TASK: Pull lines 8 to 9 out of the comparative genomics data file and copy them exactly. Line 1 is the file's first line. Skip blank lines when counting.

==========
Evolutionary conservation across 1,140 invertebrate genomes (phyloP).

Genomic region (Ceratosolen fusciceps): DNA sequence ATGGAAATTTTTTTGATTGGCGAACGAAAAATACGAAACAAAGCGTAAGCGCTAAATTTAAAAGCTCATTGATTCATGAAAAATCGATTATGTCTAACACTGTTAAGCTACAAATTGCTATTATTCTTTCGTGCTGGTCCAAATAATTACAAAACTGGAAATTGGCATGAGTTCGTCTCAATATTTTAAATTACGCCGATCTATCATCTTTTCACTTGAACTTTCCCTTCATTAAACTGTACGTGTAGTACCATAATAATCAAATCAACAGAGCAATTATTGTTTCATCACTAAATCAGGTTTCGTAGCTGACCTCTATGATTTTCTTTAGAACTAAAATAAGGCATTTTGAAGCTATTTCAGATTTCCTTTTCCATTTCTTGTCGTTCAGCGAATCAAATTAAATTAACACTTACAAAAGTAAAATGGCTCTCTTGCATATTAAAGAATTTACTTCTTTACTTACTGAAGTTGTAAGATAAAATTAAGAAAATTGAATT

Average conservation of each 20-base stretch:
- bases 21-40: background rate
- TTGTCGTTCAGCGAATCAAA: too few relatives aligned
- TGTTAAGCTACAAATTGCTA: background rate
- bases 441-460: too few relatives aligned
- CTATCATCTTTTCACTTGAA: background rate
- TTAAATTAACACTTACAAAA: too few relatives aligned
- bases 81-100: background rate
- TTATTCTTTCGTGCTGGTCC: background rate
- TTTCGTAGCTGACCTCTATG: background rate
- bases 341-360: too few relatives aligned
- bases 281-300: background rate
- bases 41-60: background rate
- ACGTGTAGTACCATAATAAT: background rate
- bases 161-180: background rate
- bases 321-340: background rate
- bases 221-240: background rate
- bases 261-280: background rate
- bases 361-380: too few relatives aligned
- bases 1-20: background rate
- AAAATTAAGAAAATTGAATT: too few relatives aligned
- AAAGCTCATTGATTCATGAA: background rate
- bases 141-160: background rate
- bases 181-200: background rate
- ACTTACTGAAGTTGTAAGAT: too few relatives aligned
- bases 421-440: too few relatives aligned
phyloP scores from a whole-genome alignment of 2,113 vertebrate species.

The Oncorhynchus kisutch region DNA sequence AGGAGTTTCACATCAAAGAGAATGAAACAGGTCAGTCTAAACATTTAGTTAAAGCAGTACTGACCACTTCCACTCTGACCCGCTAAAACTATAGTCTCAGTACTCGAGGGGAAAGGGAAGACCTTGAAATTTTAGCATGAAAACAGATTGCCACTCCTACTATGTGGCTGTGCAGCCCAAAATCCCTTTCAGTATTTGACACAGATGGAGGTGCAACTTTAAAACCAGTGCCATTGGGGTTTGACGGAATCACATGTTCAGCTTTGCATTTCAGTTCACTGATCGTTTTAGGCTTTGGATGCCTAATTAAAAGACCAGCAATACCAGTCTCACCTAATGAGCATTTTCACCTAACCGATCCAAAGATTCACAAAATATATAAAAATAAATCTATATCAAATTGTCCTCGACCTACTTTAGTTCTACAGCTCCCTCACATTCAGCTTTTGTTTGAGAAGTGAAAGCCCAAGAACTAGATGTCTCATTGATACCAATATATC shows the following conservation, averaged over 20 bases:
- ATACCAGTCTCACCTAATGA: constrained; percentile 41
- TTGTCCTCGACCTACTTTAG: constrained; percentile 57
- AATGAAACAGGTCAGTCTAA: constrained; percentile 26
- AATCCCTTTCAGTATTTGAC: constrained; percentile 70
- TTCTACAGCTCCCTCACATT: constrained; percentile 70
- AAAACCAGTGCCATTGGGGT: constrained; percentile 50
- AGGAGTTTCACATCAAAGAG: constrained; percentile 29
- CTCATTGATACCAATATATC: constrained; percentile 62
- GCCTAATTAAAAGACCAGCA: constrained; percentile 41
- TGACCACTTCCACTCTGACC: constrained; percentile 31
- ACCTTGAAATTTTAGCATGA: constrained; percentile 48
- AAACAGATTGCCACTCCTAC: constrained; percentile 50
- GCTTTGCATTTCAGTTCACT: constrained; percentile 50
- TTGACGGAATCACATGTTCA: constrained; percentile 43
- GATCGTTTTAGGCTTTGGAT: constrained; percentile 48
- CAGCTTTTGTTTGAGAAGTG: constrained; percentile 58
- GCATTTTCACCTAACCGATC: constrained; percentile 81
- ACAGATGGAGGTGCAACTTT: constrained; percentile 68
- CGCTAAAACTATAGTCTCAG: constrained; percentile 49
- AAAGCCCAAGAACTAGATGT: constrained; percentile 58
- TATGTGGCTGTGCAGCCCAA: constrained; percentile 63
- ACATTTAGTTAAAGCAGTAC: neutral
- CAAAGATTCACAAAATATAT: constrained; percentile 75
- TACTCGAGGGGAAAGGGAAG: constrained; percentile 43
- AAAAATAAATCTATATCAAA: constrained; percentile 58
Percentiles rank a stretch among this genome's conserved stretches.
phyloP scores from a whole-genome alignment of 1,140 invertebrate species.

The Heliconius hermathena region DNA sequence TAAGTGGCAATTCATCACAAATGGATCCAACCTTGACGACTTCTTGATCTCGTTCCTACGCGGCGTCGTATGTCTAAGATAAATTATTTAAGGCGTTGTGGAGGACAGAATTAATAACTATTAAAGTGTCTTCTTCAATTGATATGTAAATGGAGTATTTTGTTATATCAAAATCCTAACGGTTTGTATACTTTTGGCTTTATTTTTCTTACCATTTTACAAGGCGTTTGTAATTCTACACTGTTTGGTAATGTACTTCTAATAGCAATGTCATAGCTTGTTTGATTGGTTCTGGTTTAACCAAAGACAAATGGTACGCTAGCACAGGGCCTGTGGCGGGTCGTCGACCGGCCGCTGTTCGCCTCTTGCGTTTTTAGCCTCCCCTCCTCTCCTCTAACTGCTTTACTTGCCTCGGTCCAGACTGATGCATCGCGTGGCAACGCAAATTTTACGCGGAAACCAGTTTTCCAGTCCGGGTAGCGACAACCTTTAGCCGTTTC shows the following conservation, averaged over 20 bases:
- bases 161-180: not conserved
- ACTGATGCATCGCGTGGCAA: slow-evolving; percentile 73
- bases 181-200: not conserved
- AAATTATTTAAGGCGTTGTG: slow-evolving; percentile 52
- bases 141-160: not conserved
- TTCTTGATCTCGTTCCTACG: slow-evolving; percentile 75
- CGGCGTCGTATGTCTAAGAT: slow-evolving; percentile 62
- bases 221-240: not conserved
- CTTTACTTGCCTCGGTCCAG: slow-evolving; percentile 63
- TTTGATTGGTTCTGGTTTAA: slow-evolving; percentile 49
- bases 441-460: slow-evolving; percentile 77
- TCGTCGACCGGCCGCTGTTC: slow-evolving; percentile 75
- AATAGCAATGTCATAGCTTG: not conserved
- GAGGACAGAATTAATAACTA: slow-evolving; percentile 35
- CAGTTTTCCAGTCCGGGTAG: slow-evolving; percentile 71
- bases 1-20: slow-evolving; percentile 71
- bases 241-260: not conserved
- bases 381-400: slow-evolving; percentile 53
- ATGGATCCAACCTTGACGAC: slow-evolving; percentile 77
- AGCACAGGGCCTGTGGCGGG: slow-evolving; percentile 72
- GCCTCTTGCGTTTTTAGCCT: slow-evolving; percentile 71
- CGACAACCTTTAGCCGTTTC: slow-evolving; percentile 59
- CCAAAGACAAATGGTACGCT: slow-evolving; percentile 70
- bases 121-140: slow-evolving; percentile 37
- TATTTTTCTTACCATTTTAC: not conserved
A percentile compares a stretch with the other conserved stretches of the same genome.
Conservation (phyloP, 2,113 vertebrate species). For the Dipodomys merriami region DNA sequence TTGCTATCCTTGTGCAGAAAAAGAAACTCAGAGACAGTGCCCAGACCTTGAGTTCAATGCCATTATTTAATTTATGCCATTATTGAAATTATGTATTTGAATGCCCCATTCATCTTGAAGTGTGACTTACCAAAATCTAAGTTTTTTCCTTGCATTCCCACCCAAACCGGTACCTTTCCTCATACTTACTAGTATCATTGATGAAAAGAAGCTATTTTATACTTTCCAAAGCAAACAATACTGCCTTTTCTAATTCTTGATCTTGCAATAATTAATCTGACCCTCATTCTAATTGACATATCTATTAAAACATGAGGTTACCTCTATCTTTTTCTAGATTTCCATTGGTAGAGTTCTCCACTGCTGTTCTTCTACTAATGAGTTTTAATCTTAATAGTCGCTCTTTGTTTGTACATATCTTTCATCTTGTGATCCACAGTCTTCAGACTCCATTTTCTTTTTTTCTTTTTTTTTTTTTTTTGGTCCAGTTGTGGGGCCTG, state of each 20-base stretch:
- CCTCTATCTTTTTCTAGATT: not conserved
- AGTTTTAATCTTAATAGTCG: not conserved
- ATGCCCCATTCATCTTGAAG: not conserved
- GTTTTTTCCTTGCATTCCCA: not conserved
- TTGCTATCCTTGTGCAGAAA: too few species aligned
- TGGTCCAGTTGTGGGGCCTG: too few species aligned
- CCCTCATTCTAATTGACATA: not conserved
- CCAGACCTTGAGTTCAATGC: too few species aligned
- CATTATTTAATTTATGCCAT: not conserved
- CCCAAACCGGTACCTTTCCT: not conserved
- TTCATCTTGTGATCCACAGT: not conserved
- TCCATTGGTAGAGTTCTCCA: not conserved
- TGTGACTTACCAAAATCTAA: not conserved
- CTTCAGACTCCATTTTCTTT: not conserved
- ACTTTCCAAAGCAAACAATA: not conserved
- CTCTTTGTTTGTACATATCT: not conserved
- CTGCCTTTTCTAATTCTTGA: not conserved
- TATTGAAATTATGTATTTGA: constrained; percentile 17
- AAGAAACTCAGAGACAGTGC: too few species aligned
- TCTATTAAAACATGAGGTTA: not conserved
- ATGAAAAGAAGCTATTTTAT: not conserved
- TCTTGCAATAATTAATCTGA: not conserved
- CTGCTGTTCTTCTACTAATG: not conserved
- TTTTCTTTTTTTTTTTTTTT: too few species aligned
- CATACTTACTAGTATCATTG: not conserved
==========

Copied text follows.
- CTATCATCTTTTCACTTGAA: background rate
- TTAAATTAACACTTACAAAA: too few relatives aligned